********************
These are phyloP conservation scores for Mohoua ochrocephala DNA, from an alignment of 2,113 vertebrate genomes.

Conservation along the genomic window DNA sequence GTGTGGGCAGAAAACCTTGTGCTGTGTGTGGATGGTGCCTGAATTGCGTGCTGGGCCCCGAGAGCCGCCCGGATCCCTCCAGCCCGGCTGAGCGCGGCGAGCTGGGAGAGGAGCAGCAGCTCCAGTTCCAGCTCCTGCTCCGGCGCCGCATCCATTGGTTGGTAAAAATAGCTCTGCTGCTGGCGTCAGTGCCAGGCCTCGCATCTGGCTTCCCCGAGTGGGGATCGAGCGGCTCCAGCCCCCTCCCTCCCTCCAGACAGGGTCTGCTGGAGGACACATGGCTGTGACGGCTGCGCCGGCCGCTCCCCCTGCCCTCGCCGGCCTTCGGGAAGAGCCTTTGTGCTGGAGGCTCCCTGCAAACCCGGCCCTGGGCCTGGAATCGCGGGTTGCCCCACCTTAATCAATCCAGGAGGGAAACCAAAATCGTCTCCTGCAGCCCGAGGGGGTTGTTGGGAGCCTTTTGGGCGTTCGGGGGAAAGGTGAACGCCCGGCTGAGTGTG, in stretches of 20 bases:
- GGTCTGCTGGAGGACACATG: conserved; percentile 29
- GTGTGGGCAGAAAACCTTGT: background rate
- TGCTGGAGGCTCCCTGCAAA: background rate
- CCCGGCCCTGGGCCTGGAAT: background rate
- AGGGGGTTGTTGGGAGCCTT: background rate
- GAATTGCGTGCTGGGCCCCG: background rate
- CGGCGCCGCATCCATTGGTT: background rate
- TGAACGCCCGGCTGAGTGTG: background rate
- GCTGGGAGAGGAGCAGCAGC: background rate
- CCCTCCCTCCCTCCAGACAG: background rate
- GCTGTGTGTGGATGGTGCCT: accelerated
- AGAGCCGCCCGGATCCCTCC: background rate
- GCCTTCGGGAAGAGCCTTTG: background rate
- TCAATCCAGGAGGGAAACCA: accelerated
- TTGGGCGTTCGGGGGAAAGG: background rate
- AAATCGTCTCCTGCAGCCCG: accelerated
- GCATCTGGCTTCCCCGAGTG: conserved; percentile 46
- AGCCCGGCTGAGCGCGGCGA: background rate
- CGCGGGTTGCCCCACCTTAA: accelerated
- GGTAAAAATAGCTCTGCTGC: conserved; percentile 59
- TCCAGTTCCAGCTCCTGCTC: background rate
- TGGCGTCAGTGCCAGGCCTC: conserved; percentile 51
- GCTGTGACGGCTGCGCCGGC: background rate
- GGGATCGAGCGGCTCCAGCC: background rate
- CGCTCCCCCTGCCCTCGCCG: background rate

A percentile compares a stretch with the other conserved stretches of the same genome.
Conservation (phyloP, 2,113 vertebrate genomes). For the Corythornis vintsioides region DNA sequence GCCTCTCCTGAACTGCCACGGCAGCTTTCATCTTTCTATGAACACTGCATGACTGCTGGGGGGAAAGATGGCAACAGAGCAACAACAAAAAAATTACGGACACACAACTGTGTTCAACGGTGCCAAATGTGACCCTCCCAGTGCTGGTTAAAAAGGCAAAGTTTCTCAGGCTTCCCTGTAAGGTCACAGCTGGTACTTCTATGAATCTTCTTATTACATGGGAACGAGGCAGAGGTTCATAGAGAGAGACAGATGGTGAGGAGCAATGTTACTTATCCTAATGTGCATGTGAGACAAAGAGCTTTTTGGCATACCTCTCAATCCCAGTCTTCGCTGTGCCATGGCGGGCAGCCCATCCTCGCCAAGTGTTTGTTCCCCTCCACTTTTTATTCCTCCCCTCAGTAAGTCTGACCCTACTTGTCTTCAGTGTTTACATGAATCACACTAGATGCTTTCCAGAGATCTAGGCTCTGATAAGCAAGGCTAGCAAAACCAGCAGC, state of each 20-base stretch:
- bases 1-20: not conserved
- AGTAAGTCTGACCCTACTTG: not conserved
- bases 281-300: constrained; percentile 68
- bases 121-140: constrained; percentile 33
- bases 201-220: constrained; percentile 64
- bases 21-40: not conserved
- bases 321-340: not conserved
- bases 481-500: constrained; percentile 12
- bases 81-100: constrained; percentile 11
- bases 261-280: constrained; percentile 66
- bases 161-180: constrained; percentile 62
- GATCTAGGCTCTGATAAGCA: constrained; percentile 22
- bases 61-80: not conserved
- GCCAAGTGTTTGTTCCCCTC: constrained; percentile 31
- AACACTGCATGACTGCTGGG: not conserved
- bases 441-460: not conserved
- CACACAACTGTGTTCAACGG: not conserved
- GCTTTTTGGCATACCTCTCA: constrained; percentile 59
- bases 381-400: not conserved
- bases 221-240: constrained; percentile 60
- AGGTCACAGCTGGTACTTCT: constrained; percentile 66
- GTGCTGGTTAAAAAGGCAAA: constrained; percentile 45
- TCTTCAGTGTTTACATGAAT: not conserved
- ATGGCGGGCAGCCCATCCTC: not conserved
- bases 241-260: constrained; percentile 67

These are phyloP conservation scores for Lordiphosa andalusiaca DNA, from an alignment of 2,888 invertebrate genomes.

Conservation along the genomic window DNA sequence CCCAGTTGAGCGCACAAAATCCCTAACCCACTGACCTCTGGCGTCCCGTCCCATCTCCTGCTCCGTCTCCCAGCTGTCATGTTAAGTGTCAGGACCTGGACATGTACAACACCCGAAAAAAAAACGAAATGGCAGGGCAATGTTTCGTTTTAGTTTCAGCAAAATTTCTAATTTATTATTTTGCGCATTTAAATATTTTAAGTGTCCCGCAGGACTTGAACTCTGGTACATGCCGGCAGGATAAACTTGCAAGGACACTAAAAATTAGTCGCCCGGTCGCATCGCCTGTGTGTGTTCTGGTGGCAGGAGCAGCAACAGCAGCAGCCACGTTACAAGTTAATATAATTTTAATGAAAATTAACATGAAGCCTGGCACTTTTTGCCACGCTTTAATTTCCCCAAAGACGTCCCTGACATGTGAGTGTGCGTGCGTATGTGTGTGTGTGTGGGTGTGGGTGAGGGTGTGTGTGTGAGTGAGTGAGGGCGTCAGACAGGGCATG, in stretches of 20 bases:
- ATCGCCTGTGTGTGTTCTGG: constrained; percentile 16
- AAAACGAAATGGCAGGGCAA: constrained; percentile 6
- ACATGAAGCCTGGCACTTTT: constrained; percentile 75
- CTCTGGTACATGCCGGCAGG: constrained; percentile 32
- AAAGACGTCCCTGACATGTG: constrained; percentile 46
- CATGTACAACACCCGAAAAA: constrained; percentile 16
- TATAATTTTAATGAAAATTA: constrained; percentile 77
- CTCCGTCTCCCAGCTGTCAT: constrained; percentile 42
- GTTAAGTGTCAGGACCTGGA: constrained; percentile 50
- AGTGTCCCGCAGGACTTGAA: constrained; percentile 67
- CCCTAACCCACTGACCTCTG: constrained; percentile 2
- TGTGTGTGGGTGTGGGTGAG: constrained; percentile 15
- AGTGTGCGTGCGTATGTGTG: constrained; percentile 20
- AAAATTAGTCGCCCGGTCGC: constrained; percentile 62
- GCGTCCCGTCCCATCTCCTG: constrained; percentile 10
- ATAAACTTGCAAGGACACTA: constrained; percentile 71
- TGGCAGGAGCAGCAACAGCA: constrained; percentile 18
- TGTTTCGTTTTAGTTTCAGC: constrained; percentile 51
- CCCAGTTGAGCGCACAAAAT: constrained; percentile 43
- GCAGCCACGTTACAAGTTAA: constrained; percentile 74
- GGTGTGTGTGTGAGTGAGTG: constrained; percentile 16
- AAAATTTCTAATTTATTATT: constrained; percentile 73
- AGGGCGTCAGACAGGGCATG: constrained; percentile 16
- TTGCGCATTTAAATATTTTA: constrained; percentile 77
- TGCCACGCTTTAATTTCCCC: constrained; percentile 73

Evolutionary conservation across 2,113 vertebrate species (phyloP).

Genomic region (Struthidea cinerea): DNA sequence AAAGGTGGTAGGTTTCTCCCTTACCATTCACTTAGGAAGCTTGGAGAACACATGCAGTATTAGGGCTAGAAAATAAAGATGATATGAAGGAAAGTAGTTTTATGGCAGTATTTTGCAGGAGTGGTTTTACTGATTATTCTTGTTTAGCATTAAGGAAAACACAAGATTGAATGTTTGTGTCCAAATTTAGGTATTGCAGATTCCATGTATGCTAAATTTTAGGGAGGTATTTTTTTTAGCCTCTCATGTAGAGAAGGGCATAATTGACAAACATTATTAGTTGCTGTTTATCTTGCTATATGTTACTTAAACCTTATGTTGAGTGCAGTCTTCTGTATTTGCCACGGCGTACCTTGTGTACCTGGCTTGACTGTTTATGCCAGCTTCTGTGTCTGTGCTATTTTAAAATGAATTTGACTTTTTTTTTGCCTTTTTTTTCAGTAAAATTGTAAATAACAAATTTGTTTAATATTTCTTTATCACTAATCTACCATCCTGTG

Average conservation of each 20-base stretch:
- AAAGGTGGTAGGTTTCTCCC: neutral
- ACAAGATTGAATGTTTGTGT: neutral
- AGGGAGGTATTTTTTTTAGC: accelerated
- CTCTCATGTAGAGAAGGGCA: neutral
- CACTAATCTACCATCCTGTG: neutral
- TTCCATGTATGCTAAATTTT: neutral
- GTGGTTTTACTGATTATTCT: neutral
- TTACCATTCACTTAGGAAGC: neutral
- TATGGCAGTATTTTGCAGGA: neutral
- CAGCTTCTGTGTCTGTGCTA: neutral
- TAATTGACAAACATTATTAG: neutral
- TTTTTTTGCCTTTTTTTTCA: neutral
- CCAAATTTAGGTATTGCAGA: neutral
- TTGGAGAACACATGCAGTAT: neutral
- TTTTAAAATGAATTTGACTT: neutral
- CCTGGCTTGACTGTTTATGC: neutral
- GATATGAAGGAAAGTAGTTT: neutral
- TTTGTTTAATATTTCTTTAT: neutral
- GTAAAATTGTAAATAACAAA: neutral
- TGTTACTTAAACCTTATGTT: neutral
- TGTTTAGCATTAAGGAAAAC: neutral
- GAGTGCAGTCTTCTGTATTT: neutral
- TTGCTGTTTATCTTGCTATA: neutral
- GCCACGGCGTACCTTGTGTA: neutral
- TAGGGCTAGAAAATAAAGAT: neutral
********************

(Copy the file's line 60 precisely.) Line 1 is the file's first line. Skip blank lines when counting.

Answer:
- CTCTGGTACATGCCGGCAGG: constrained; percentile 32